of Explosives Residue: Mathematical Relationships
Residue
distribution independent of charge size
The perceived
independence of explosives residue distribution with respect to
charge size can be related to the Gurney velocity (Gurney 1943),
the velocity to which fragments can be accelerated by explosives,
for various explosivecontainer geometric arrangements. R. W. Gurney
and J. E. Kennedy obtained the expressions for Equations 2 and 3
(Kennedy 1970).
u = D/3 (M/C + ˝)^{1/2} for a cylindrical charge
Equation 2
u = D/3 (M/C + ^{3/5})^{1/2} for a spherical charge
Equation 3
where D is velocity
of detonation, M is container weight, C is charge weight.
Cooper and Kurowski
(1996) suggested that D/3 is an estimate of the characteristic Gurney
velocity. Simple expressions of varying accuracy can be derived
for other configurations and can be used to illustrate the effect
of decreasing container thickness.
The effect of
decreasing container thickness can be demonstrated by using the
cylindrical arrangement that is representative of a conventional
bomb or an improvised device such as a pipe bomb. Equation 4 is
derived for the cylinder.
M/C = length x p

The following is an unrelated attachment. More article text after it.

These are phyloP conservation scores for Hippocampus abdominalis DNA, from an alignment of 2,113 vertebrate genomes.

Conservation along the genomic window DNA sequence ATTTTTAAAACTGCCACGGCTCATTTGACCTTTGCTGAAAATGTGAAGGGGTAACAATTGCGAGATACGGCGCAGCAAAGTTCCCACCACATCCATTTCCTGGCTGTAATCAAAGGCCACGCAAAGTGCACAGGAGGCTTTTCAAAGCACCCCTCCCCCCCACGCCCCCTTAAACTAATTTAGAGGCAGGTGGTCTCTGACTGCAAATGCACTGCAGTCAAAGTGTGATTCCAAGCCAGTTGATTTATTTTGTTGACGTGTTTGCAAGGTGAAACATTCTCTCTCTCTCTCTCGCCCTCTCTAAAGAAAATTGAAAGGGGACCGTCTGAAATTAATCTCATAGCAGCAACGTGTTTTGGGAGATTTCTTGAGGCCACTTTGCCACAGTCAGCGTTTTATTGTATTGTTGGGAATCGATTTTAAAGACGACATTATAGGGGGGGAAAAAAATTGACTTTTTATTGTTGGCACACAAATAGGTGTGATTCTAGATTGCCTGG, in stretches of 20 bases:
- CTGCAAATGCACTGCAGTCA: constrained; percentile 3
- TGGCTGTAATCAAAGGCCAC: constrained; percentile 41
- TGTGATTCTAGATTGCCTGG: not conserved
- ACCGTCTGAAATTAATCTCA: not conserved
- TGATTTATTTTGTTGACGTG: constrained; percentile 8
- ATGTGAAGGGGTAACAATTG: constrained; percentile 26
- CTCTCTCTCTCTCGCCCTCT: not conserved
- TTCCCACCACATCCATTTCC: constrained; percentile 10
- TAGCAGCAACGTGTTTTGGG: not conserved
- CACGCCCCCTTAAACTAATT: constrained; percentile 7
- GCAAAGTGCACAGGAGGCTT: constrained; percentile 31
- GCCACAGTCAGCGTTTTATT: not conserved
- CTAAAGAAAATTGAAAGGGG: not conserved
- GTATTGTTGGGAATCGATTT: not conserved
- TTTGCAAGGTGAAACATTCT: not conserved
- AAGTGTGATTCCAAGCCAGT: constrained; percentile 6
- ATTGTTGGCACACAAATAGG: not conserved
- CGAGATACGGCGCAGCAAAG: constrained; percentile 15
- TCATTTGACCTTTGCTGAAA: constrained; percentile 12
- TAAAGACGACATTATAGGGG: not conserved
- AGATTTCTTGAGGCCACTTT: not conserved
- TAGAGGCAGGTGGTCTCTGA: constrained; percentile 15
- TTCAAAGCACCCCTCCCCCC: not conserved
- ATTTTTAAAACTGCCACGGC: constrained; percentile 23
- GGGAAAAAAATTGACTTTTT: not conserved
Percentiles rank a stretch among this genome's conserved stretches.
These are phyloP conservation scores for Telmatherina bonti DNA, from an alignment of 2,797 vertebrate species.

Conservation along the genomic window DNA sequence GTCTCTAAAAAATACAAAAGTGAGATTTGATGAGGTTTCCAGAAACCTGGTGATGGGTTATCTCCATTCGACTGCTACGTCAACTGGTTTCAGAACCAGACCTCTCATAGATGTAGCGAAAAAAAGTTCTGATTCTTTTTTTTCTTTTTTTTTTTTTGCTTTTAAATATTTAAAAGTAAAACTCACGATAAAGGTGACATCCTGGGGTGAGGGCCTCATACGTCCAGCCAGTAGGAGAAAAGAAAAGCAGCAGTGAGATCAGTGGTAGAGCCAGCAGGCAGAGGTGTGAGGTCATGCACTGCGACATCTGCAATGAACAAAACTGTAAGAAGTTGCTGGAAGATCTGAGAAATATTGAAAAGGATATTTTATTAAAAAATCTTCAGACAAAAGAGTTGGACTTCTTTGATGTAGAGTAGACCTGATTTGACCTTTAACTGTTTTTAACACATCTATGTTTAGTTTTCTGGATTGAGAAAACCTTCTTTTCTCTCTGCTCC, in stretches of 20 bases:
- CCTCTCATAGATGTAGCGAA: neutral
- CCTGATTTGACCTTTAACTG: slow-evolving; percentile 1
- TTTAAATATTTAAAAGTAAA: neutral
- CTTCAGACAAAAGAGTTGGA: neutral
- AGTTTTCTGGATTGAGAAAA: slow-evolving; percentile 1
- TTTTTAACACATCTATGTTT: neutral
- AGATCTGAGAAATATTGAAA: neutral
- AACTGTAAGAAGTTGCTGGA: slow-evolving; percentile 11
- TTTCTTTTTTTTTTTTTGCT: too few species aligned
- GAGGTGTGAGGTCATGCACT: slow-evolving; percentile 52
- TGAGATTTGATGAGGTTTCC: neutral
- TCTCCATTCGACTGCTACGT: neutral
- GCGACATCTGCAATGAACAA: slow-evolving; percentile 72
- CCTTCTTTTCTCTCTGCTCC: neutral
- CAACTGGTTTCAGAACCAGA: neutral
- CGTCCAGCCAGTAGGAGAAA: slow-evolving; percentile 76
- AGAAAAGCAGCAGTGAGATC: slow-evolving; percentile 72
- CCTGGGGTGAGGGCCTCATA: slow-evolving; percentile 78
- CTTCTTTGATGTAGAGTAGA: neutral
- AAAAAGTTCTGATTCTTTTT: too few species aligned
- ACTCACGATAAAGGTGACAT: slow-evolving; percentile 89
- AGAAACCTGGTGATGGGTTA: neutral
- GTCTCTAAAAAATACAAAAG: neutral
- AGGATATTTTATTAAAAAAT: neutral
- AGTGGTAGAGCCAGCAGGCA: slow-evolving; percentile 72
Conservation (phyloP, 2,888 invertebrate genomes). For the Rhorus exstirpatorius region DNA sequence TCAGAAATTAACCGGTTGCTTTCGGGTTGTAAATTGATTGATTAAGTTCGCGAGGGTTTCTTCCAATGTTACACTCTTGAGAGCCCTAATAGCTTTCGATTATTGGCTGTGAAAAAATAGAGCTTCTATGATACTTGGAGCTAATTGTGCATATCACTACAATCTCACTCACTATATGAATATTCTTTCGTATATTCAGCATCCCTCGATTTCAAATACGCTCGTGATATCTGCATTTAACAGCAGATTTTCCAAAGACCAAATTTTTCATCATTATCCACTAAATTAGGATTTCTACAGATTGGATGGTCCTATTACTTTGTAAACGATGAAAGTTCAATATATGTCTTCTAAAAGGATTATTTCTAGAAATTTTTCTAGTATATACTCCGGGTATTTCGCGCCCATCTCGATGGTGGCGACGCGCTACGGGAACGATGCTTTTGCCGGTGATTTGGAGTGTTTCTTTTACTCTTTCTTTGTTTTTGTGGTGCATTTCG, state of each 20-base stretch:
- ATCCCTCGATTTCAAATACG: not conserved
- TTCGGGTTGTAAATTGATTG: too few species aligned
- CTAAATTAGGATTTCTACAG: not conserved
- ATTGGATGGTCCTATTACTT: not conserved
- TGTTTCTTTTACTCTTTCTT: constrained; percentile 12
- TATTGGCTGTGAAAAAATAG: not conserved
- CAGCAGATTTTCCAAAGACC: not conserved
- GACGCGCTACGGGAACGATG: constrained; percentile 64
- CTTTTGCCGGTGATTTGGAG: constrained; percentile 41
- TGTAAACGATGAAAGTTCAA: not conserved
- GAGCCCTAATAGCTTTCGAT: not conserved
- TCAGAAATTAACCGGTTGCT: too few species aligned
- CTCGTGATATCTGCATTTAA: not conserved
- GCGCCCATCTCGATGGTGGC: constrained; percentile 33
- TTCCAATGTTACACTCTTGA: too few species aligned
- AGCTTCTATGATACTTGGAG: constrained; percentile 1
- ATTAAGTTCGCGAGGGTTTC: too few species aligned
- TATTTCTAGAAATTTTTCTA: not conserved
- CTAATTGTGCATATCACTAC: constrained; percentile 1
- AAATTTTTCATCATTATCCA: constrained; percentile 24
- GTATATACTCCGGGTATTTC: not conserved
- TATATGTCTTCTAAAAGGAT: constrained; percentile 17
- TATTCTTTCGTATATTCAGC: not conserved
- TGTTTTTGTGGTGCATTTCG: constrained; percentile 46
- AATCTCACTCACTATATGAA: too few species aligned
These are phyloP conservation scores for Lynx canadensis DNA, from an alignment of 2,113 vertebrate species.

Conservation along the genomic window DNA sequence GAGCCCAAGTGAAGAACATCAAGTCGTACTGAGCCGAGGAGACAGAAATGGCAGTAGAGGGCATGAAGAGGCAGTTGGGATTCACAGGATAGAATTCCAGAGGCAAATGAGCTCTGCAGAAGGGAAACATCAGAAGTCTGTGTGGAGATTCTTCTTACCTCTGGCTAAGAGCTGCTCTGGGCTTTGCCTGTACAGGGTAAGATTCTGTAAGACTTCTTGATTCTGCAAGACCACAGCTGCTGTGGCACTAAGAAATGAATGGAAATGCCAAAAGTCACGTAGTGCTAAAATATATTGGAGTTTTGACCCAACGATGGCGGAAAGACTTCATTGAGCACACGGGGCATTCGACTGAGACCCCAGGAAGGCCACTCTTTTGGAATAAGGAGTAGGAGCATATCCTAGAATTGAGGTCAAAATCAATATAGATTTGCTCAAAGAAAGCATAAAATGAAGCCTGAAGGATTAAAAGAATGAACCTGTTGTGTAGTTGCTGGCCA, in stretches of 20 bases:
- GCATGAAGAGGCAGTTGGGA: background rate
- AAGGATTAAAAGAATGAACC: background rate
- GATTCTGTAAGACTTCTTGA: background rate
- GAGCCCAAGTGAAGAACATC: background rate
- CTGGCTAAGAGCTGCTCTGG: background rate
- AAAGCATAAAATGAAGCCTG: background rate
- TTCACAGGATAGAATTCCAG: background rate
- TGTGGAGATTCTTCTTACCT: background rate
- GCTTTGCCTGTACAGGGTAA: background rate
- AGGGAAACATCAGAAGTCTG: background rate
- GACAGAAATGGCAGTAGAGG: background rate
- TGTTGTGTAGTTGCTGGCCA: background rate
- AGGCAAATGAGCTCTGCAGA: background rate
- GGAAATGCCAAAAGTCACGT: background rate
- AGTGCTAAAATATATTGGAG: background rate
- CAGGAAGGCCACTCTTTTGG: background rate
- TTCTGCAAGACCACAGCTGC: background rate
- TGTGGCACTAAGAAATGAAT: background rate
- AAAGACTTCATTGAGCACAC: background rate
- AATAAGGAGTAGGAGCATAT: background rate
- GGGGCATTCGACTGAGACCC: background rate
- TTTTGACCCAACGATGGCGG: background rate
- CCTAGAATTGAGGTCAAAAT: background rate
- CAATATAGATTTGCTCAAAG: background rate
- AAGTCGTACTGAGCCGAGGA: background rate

(r_{o}^{2}  r_{i}^{2}) r _{container
} / {length x p ( r_{i}^{2}) r explosive}
Equation 4
(where r_{o}
= the outside radius, r_{i} = the inside radius, r = the density of the explosive)
M/C = (r_{o}^{2}/
r_{i}^{2 } 1) x r
_{container} / r _{explosive}
As r_{i} => r_{0 }(i.e., the container becomes thinner,
M/C =>0 and u => D/3 (1/2)^{1/2)}
(substituting 0 for M/C
in Equation 2, hence u => 0.47D).
Whereas Kennedy
recommends that the Gurney equations not be used at M/C < 0.3
because gasdynamic effects dominate, the maximum ejection velocity
remains proportional to the detonation velocity even when gas dynamics
dominate.
Thus,
for an unconfined explosive, the velocity at which residue leaves
the charge surface is dependent only on D, the velocity of detonation.
For a confined explosive using a cylinder equation, with the constant
container weight as M and the varying charge weight C, the fragment
velocity can be calculated from:
u = D/3 (M/C
+ ˝) ^{1/2}
u = D/3 (2C/(2M+C)) ^{˝}
Equation 5
as
C increases, (2C/(2M+C))^{1/2 }=> Ö2,
(substituting in Equation 5) and
u => Ö2.D/3 = 0.47D.
For a confined
explosive, the velocity at which residue leaves the charge surface
is dependent only on D, the velocity of detonation.
The underlying
explanation for this result, which differs markedly from the theory
of projectiles from weapons, is that the velocity with which particles